A doctor accused of running a $240 million health care fraud has urged a Texas federal court to throw out charges that he prescribed unnecessary treatments, saying that many of the charges are too old and that the U.S. government deliberately delayed action to prejudice the jury against him.
The families of five patients who were allegedly killed by a hospital employee’s intentionally lethal injections can pursue a suit against the hospital after a Missouri appeals court ruled Tuesday that their fraud claims were wrongly tossed as duplicative of those in a previously dismissed wrongful death suit.
Pennsylvania's highest court on Tuesday cleared the way for patients of a Kansas hospital to pursue negligence claims against the University of Pittsburgh Medical Center after they allegedly contracted hepatitis from an employee in the Sunflower State who UPMC had caught stealing fentanyl syringes years before but whose conduct went unreported to federal authorities.
After a Maine woman’s birth control implantation went awry and turned her into a mother, the First Circuit ruled Monday she cannot sue implant maker Merck or her U.S.-funded doctors, saying she failed to pursue what could have been a worthwhile argument to apply the most exigent level of review to the Maine law blocking her path.
While some may say it’s ironic, it’s also embarrassing and enraging that the very industry that offers anti-harassment training, policies and counsel now finds itself the subject of #MeToo headlines. The American Bar Association recommendation that will bring about the greatest change is the call to provide alternative methods for reporting violations, says Beth Schroeder, chair of Raines Feldman LLP's labor and employment group.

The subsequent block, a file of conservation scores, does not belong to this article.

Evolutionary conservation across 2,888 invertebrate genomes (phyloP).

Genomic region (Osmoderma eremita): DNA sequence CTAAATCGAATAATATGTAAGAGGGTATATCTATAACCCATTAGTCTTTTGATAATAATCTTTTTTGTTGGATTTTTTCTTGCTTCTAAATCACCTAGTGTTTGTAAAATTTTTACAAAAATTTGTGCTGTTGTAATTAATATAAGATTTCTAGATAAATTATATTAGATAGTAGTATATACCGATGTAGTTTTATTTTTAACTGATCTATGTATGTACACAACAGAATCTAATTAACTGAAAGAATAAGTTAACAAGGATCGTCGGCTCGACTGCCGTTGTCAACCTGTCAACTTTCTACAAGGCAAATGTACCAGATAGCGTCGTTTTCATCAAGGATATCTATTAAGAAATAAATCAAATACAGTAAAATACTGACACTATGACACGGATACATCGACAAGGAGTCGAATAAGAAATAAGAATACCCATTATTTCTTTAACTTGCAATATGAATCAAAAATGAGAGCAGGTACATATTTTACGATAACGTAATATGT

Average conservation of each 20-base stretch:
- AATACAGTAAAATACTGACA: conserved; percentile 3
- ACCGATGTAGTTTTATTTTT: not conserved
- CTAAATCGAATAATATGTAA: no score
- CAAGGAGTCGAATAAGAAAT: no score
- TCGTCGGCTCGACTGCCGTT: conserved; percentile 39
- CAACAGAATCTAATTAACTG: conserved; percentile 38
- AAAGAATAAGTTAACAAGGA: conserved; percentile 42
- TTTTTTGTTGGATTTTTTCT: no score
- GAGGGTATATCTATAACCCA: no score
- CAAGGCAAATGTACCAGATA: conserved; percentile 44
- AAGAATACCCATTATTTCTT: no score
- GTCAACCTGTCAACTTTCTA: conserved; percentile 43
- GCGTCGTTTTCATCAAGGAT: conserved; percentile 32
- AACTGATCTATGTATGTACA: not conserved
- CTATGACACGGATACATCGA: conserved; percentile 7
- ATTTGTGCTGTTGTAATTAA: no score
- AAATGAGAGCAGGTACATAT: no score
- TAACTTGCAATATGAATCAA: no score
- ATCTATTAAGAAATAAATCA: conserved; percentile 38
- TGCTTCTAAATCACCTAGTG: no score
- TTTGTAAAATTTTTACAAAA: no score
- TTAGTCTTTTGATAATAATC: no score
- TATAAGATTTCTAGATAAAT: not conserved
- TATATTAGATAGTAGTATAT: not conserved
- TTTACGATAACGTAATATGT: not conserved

In a profession notoriously averse to change, it should come as no surprise that there is skepticism about the value of having attorneys perform nonbillable tasks. But U.S. law firms have slowly begun to incorporate knowledge lawyers into their operations — and the trend is likely to continue, says Vanessa Pinto Villa of Hogan Lovells.
The Ninth Circuit’s decision last month in Planned Parenthood v. Center for Medical Progress has effectively turned the anti-SLAPP motion into a hybrid of typical motions to dismiss and motions for summary judgment. As a result, defendants have lost the primary benefit of the anti-SLAPP process, says Joseph Gjonola of Roxborough Pomerance Nye & Adreani LLP.